New rain garden in Hensall
Hensall is home to new demonstration rain garden
About 50 students from Bluewater Coast Elementary work to protect water by planting rain garden at Thompsons Limited in Hensall on Friday June 15
About 50 students from Bluewater Coast Elementary in Hensall planted approximately 450 plants at a rain garden at Thompsons Limited in Hensall on Friday, June 15, 2018. This garden will protect and improve water quality by capturing runoff from surrounding buildings, parking lots, and roads, according to Ausable Bayfield Conservation staff. By including elementary students and placing the garden in a well-traveled area this garden can be used as an educational tool and as a demonstration garden.
Rain gardens are shallow, sunken gardens that are designed to capture water running off of roofs, driveways, and roads during storms. Rain gardens are planted with a variety of native flowers, grasses and shrubs. Native plants are plants that occur naturally in a region. This makes them better suited to local growing conditions. It is the deep roots of these native plants, along with the soil of the rain garden, that help to filter oil, fertilizer and other pollutants from stormwater runoff.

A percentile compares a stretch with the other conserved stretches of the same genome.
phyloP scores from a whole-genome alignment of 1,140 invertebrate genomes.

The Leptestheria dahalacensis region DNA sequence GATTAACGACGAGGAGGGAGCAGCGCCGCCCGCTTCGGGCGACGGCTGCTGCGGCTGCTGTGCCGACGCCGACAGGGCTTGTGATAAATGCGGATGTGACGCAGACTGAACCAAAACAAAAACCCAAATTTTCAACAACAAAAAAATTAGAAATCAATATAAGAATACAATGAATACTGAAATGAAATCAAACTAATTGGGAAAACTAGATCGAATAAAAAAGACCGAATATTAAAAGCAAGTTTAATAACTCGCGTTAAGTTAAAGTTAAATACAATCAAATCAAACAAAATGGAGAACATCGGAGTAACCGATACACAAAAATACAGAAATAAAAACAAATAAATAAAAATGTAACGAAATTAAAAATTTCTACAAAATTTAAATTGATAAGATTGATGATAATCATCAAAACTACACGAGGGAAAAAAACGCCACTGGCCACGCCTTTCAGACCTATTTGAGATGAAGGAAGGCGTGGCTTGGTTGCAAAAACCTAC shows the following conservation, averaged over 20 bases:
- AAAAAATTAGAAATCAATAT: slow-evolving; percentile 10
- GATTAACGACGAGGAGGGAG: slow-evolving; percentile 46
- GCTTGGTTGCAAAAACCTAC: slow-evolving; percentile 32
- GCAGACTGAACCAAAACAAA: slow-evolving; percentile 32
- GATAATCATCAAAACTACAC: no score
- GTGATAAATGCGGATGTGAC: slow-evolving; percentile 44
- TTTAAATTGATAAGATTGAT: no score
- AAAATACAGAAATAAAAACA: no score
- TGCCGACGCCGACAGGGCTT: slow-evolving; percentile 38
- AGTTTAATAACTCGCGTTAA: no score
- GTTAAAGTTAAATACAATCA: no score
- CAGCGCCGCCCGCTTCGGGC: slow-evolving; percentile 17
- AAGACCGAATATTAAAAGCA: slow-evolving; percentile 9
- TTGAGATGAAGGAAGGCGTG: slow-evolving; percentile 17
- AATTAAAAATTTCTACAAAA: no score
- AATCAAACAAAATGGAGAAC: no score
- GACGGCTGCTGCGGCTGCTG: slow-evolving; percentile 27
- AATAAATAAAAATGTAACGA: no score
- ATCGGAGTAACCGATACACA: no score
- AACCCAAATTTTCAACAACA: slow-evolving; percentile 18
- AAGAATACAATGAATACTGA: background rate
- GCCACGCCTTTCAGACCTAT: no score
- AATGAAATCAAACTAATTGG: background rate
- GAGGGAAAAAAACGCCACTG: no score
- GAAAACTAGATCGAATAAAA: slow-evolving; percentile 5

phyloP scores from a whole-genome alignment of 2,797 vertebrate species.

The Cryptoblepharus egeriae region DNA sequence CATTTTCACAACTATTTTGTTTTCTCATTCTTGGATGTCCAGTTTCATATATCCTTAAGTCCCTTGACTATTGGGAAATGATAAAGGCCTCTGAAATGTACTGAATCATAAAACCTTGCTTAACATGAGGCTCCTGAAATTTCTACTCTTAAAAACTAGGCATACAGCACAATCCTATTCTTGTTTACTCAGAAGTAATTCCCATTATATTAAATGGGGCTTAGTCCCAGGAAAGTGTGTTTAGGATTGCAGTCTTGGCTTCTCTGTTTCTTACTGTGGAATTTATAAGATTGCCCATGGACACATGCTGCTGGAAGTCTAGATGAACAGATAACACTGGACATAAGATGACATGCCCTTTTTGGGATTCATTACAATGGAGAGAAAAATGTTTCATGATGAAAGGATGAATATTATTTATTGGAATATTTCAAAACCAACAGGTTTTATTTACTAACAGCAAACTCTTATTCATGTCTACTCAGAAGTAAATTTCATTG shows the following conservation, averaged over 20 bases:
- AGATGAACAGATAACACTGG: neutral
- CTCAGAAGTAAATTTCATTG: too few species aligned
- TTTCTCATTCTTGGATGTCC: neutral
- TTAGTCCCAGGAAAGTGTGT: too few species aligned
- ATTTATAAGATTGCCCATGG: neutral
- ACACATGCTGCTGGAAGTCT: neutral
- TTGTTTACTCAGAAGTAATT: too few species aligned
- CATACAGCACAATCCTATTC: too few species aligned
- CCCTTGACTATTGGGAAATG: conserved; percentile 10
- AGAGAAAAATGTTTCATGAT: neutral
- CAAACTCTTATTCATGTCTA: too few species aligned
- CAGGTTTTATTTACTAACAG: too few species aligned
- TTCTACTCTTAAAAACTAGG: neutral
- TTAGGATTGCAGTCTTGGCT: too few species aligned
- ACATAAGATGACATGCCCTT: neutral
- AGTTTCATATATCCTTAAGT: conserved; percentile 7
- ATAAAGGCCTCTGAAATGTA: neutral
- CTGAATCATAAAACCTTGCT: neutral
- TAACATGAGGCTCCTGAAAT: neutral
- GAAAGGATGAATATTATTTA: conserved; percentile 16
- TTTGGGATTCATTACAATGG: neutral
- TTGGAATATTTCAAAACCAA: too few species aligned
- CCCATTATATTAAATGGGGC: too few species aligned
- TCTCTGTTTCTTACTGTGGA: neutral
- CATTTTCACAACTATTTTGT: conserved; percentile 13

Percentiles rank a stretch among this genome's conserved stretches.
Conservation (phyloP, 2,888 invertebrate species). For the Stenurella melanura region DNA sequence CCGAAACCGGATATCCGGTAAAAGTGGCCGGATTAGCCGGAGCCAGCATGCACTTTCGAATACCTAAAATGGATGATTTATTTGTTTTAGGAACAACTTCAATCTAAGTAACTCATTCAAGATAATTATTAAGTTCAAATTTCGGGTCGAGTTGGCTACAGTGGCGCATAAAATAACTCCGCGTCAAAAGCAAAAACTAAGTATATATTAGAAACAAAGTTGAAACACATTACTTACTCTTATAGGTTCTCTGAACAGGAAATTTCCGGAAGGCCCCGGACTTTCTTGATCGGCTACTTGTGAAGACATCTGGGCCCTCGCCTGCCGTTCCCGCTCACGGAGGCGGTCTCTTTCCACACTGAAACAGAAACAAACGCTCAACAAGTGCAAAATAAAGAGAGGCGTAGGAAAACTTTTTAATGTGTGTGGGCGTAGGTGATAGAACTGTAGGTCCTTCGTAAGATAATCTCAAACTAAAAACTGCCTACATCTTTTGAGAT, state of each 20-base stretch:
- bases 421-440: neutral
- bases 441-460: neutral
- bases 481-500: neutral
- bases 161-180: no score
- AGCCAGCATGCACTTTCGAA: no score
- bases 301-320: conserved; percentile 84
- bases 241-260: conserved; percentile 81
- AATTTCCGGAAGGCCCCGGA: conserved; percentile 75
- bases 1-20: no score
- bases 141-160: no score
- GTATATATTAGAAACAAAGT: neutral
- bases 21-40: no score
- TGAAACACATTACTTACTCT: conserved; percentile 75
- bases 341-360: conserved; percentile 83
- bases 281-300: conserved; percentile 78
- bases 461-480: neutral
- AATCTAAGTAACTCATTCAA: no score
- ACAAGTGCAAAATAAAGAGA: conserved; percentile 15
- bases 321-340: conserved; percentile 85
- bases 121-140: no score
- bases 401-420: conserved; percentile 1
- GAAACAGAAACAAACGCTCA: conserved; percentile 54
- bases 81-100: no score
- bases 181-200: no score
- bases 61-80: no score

“As stormwater travels across paved surfaces, it can pick up a variety of pollutants,” said Megan Leedham, Wetland Technician with Ausable Bayfield Conservation. “By diverting water away from storm drains and into the rain garden, we allow the plants and soil to filter out sediment and other pollutants.”
The garden will be used as a demonstration project. Ausable Bayfield Conservation Authority (ABCA); Thompsons Limited; the Municipality of Bluewater; B.M, Ross and Associates Limited; and Bluewater Coast Elementary school in Hensall are working together on the project. Funding for the gardens was provided by Thompsons Limited; and a grant from the Great Lakes Guardian Community Fund.
“I hope people will enjoy this garden and be inspired to create one on their own property,” said Hope Brock, Healthy Watersheds Technician with Ausable Bayfield Conservation. “These types of gardens play an important role in protecting water quality. They also provide habitat and add beauty to our local landscape.”
To find out more about rain gardens, visit this web page at abca.ca: